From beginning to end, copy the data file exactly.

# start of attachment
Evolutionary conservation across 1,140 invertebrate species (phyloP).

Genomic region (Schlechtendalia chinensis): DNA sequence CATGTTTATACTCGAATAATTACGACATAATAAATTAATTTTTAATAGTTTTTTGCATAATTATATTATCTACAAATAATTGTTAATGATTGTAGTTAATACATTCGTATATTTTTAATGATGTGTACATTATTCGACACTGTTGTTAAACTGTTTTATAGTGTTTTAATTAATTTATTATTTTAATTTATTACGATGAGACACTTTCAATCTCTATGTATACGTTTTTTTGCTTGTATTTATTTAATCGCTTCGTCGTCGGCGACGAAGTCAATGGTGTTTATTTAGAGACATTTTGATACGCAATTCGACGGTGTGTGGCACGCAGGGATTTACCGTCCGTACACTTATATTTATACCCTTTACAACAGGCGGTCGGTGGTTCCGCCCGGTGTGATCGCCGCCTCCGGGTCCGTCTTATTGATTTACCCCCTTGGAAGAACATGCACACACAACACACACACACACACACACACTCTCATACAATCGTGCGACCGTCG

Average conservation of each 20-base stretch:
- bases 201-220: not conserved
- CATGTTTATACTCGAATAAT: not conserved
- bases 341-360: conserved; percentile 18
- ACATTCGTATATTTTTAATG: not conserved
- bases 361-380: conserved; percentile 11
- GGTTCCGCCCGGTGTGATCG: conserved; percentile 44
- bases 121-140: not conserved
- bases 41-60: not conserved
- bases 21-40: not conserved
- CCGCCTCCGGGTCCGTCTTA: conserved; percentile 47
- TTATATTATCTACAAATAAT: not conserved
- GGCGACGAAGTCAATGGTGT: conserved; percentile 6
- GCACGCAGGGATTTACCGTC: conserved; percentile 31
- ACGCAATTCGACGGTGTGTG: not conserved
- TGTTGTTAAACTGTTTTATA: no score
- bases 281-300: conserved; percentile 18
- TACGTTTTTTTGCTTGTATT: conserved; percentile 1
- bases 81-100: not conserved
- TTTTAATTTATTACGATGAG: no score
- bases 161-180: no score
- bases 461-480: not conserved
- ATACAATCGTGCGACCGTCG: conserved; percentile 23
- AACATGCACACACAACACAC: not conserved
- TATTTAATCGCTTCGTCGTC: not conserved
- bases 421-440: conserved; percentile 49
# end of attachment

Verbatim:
Evolutionary conservation across 1,140 invertebrate species (phyloP).

Genomic region (Schlechtendalia chinensis): DNA sequence CATGTTTATACTCGAATAATTACGACATAATAAATTAATTTTTAATAGTTTTTTGCATAATTATATTATCTACAAATAATTGTTAATGATTGTAGTTAATACATTCGTATATTTTTAATGATGTGTACATTATTCGACACTGTTGTTAAACTGTTTTATAGTGTTTTAATTAATTTATTATTTTAATTTATTACGATGAGACACTTTCAATCTCTATGTATACGTTTTTTTGCTTGTATTTATTTAATCGCTTCGTCGTCGGCGACGAAGTCAATGGTGTTTATTTAGAGACATTTTGATACGCAATTCGACGGTGTGTGGCACGCAGGGATTTACCGTCCGTACACTTATATTTATACCCTTTACAACAGGCGGTCGGTGGTTCCGCCCGGTGTGATCGCCGCCTCCGGGTCCGTCTTATTGATTTACCCCCTTGGAAGAACATGCACACACAACACACACACACACACACACACTCTCATACAATCGTGCGACCGTCG

Average conservation of each 20-base stretch:
- bases 201-220: not conserved
- CATGTTTATACTCGAATAAT: not conserved
- bases 341-360: conserved; percentile 18
- ACATTCGTATATTTTTAATG: not conserved
- bases 361-380: conserved; percentile 11
- GGTTCCGCCCGGTGTGATCG: conserved; percentile 44
- bases 121-140: not conserved
- bases 41-60: not conserved
- bases 21-40: not conserved
- CCGCCTCCGGGTCCGTCTTA: conserved; percentile 47
- TTATATTATCTACAAATAAT: not conserved
- GGCGACGAAGTCAATGGTGT: conserved; percentile 6
- GCACGCAGGGATTTACCGTC: conserved; percentile 31
- ACGCAATTCGACGGTGTGTG: not conserved
- TGTTGTTAAACTGTTTTATA: no score
- bases 281-300: conserved; percentile 18
- TACGTTTTTTTGCTTGTATT: conserved; percentile 1
- bases 81-100: not conserved
- TTTTAATTTATTACGATGAG: no score
- bases 161-180: no score
- bases 461-480: not conserved
- ATACAATCGTGCGACCGTCG: conserved; percentile 23
- AACATGCACACACAACACAC: not conserved
- TATTTAATCGCTTCGTCGTC: not conserved
- bases 421-440: conserved; percentile 49